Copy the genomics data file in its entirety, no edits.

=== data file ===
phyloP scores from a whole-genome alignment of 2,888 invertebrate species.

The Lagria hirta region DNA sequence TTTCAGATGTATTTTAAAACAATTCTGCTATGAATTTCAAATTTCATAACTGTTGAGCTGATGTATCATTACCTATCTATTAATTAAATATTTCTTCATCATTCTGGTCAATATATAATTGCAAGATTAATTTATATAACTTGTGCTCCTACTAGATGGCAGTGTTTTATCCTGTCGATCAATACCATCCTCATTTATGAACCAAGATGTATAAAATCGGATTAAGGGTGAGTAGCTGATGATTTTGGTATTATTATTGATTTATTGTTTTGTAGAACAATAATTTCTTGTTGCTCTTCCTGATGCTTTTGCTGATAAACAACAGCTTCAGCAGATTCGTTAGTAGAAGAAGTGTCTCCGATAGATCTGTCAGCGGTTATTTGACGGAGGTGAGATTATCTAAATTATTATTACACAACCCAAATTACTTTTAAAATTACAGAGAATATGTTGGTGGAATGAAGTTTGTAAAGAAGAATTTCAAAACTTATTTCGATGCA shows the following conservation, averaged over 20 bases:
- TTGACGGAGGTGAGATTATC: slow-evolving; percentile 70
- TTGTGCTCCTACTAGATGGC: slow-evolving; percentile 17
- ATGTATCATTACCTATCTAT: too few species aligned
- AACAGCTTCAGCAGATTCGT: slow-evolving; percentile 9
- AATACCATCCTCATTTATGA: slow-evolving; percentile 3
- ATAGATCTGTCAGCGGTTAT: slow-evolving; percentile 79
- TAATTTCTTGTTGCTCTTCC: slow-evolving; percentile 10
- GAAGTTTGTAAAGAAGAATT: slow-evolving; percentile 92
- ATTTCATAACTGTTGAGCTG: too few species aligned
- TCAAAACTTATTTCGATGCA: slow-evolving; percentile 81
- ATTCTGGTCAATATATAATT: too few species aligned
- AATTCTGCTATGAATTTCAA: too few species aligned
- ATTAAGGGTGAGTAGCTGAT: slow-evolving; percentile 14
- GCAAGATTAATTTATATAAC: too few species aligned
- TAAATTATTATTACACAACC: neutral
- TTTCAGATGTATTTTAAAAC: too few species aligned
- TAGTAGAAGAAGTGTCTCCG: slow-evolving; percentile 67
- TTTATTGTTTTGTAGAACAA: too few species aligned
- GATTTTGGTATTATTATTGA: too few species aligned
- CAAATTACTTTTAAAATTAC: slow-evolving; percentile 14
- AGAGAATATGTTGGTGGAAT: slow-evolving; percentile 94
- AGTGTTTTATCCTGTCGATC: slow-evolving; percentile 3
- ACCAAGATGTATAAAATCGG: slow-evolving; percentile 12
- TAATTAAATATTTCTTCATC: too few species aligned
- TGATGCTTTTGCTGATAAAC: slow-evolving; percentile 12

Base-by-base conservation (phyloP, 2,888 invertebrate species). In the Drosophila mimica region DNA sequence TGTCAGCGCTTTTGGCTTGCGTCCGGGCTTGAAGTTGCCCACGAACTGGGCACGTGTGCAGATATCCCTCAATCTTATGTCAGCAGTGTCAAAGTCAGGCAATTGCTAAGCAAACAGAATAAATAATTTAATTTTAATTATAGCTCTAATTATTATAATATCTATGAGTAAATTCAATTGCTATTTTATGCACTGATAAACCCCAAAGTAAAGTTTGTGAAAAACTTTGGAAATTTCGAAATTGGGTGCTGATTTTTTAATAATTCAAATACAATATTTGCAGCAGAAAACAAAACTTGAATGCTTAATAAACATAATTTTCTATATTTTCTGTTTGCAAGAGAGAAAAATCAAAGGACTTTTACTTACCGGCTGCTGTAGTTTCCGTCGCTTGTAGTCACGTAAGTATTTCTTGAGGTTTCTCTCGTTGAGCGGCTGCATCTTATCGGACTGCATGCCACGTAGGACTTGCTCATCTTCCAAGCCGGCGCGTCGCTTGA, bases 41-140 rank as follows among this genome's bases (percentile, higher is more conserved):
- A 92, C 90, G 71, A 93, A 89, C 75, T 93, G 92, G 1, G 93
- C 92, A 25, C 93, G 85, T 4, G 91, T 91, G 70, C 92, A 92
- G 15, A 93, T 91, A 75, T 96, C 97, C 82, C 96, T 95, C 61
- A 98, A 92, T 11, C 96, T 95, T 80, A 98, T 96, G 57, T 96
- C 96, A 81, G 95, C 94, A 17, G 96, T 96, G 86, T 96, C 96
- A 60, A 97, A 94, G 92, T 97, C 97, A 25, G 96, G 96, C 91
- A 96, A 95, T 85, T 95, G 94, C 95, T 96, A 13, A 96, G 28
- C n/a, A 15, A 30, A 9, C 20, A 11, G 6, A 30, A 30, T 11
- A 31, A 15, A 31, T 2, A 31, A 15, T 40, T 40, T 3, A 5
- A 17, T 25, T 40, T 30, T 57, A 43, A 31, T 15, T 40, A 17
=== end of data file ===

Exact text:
phyloP scores from a whole-genome alignment of 2,888 invertebrate species.

The Lagria hirta region DNA sequence TTTCAGATGTATTTTAAAACAATTCTGCTATGAATTTCAAATTTCATAACTGTTGAGCTGATGTATCATTACCTATCTATTAATTAAATATTTCTTCATCATTCTGGTCAATATATAATTGCAAGATTAATTTATATAACTTGTGCTCCTACTAGATGGCAGTGTTTTATCCTGTCGATCAATACCATCCTCATTTATGAACCAAGATGTATAAAATCGGATTAAGGGTGAGTAGCTGATGATTTTGGTATTATTATTGATTTATTGTTTTGTAGAACAATAATTTCTTGTTGCTCTTCCTGATGCTTTTGCTGATAAACAACAGCTTCAGCAGATTCGTTAGTAGAAGAAGTGTCTCCGATAGATCTGTCAGCGGTTATTTGACGGAGGTGAGATTATCTAAATTATTATTACACAACCCAAATTACTTTTAAAATTACAGAGAATATGTTGGTGGAATGAAGTTTGTAAAGAAGAATTTCAAAACTTATTTCGATGCA shows the following conservation, averaged over 20 bases:
- TTGACGGAGGTGAGATTATC: slow-evolving; percentile 70
- TTGTGCTCCTACTAGATGGC: slow-evolving; percentile 17
- ATGTATCATTACCTATCTAT: too few species aligned
- AACAGCTTCAGCAGATTCGT: slow-evolving; percentile 9
- AATACCATCCTCATTTATGA: slow-evolving; percentile 3
- ATAGATCTGTCAGCGGTTAT: slow-evolving; percentile 79
- TAATTTCTTGTTGCTCTTCC: slow-evolving; percentile 10
- GAAGTTTGTAAAGAAGAATT: slow-evolving; percentile 92
- ATTTCATAACTGTTGAGCTG: too few species aligned
- TCAAAACTTATTTCGATGCA: slow-evolving; percentile 81
- ATTCTGGTCAATATATAATT: too few species aligned
- AATTCTGCTATGAATTTCAA: too few species aligned
- ATTAAGGGTGAGTAGCTGAT: slow-evolving; percentile 14
- GCAAGATTAATTTATATAAC: too few species aligned
- TAAATTATTATTACACAACC: neutral
- TTTCAGATGTATTTTAAAAC: too few species aligned
- TAGTAGAAGAAGTGTCTCCG: slow-evolving; percentile 67
- TTTATTGTTTTGTAGAACAA: too few species aligned
- GATTTTGGTATTATTATTGA: too few species aligned
- CAAATTACTTTTAAAATTAC: slow-evolving; percentile 14
- AGAGAATATGTTGGTGGAAT: slow-evolving; percentile 94
- AGTGTTTTATCCTGTCGATC: slow-evolving; percentile 3
- ACCAAGATGTATAAAATCGG: slow-evolving; percentile 12
- TAATTAAATATTTCTTCATC: too few species aligned
- TGATGCTTTTGCTGATAAAC: slow-evolving; percentile 12

Base-by-base conservation (phyloP, 2,888 invertebrate species). In the Drosophila mimica region DNA sequence TGTCAGCGCTTTTGGCTTGCGTCCGGGCTTGAAGTTGCCCACGAACTGGGCACGTGTGCAGATATCCCTCAATCTTATGTCAGCAGTGTCAAAGTCAGGCAATTGCTAAGCAAACAGAATAAATAATTTAATTTTAATTATAGCTCTAATTATTATAATATCTATGAGTAAATTCAATTGCTATTTTATGCACTGATAAACCCCAAAGTAAAGTTTGTGAAAAACTTTGGAAATTTCGAAATTGGGTGCTGATTTTTTAATAATTCAAATACAATATTTGCAGCAGAAAACAAAACTTGAATGCTTAATAAACATAATTTTCTATATTTTCTGTTTGCAAGAGAGAAAAATCAAAGGACTTTTACTTACCGGCTGCTGTAGTTTCCGTCGCTTGTAGTCACGTAAGTATTTCTTGAGGTTTCTCTCGTTGAGCGGCTGCATCTTATCGGACTGCATGCCACGTAGGACTTGCTCATCTTCCAAGCCGGCGCGTCGCTTGA, bases 41-140 rank as follows among this genome's bases (percentile, higher is more conserved):
- A 92, C 90, G 71, A 93, A 89, C 75, T 93, G 92, G 1, G 93
- C 92, A 25, C 93, G 85, T 4, G 91, T 91, G 70, C 92, A 92
- G 15, A 93, T 91, A 75, T 96, C 97, C 82, C 96, T 95, C 61
- A 98, A 92, T 11, C 96, T 95, T 80, A 98, T 96, G 57, T 96
- C 96, A 81, G 95, C 94, A 17, G 96, T 96, G 86, T 96, C 96
- A 60, A 97, A 94, G 92, T 97, C 97, A 25, G 96, G 96, C 91
- A 96, A 95, T 85, T 95, G 94, C 95, T 96, A 13, A 96, G 28
- C n/a, A 15, A 30, A 9, C 20, A 11, G 6, A 30, A 30, T 11
- A 31, A 15, A 31, T 2, A 31, A 15, T 40, T 40, T 3, A 5
- A 17, T 25, T 40, T 30, T 57, A 43, A 31, T 15, T 40, A 17